Injection molding is the most common way to form a variety of plastics for mass production. In a nutshell, heated liquid plastic is squeezed into a mold cavity and then cooled to shape.
The cavity is created using a two-piece mold, although more movable parts can be employed for more complex designs. Our injection molding factories require a precise 3D model of your product in order to design a set of molds that is the spatial negative of your part.
As long as we are talking thermoplastics, there is really no limit to what injection molding can do. Products or various size, shape, hardness can be produced using injection molding. Both hard plastics such as polycarbonate and soft plastics such as TPE can be injection molded. Acrylic, Nylon, PE, PP, PVC, ABS and TPU are all suitable for injection molding.
There is great amount of flexibility with surface finishes as well. The mold can be made with different degrees of polish which results in different surface finishes on the end product. Clear polycarbonate for example, will appear transparent when the mold is made with a mirror-like finish (A1-A3 below). The same polycarbonate can appear translucent and have a matte feel when the mold is rougher (D1-D3 below). Interestingly, various regions of the mold can be refined to different degrees to achieve very aesthetically pleasing results.
It gets better. Since molds can represent a large investment. Customers often try to get as much value out of their tooling as possible. It’s not uncommon to find molds that can produce 12 parts at once!
The technology is all fine and dandy, but what does it mean for the ambitious and hopeful entrepreneur?
Designing the product
There are a few basic points to keep in mind when designing a plastic part for injection molding.
Wall thickness: the majority of injection molding parts are constructed like shells. The thickness of this shell or wall thickness needs careful attention. It needs to be thick enough to provide structural integrity, but not too thick since too much plastic will not be cooled evenly. Walls should also be as uniform as possible since abrupt changes in thickness also cause uneven cooling and a weak part.
Complexity: seemingly small variations in design can mean a world of difference the injection molding process. Complex designs equates to complicated molds, often with moving parts, long cycle times, and overall increased cost.
The price of an injection molded part largely depends on its mass and type of material. Two completely different parts might cost the same because they use the same amount of the same material. A secondary factor is surface finish. Especially strict requirements might necessitate another process after parts come out of the mold, but that is seldom the case.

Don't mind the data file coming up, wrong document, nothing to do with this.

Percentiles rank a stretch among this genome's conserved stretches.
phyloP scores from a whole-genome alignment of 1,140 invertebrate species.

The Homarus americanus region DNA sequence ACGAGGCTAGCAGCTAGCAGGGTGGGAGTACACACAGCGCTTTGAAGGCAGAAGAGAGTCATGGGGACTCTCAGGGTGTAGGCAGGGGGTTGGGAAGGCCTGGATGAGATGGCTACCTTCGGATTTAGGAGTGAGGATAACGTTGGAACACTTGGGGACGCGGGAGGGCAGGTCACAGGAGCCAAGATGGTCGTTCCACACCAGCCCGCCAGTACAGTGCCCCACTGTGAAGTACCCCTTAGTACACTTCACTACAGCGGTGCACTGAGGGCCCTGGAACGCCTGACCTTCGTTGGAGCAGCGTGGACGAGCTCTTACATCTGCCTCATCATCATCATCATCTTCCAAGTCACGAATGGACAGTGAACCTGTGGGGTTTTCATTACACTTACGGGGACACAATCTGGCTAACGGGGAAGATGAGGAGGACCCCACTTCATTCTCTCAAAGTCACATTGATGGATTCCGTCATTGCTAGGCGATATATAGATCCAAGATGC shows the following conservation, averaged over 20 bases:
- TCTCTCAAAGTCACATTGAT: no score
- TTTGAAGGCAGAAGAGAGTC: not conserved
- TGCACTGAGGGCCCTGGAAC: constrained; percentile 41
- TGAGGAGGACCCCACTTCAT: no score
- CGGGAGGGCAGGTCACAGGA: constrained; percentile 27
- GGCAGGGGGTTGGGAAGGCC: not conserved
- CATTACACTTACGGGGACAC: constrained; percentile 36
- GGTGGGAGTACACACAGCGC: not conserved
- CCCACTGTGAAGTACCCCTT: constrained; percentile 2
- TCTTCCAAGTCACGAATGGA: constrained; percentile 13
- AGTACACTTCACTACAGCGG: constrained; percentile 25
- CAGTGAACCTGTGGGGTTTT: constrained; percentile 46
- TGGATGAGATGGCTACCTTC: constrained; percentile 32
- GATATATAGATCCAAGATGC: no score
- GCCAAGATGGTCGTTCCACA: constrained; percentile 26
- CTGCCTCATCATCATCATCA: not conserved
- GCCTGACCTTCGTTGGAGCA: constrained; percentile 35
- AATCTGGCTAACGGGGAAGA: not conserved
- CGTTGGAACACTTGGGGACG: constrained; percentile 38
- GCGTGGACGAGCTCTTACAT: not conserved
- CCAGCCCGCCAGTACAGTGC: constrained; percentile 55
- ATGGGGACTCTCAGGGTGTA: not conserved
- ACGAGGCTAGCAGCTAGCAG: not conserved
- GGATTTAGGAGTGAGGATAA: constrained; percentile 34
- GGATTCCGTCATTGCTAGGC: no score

You might be also very interested in the tooling cost. The cost of a set of injection molds depend on the amount of material, usually steel, and the machining required. This in turn is determined by the size and complexity of your designs and the number of cavities you want. Multiple cavities can reduce the unit price by cutting down labor and machine time required per part to a fraction of what is needed with one cavity. It generates extra tooling costs of course and is not advisable for parts of significant size or thickness, and you must weigh the trade-offs carefully.
Naturally, the best thing to provide during the quote process is a real-life sample and a 3D model. If that is not available, a 3D model of the part alone is a close second. Pictures alone are not solid bases to quote from and suppliers almost always raise the price in actual production due to “details not previous known”. Being as clear about your requirements as reasonably possible will work to your advantage. Before actual tooling begins, our injection molding partners always request a final, precise 3D document, with surface finishes well defined.
Moving onto production
Starting tooling for a product is always exciting, partially because there is little to no room for mistakes! It’s a lengthy process, easily taking up to 20 days from the start to the time first samples are made. Parameters such as temperature, cooling time and pressure all have to be adjusted until the process stabilized to one of acceptable quality. After a few revisions and the final approval of the product, mass production finally begins. The fight is not over however as quality always fluctuates through time and diligence must be paid to quality control.
Production speeds varies between products, with 500 injections per 8 hour shift being typical. After a run is finished, the mold is taken off the machine and stored with care for future use.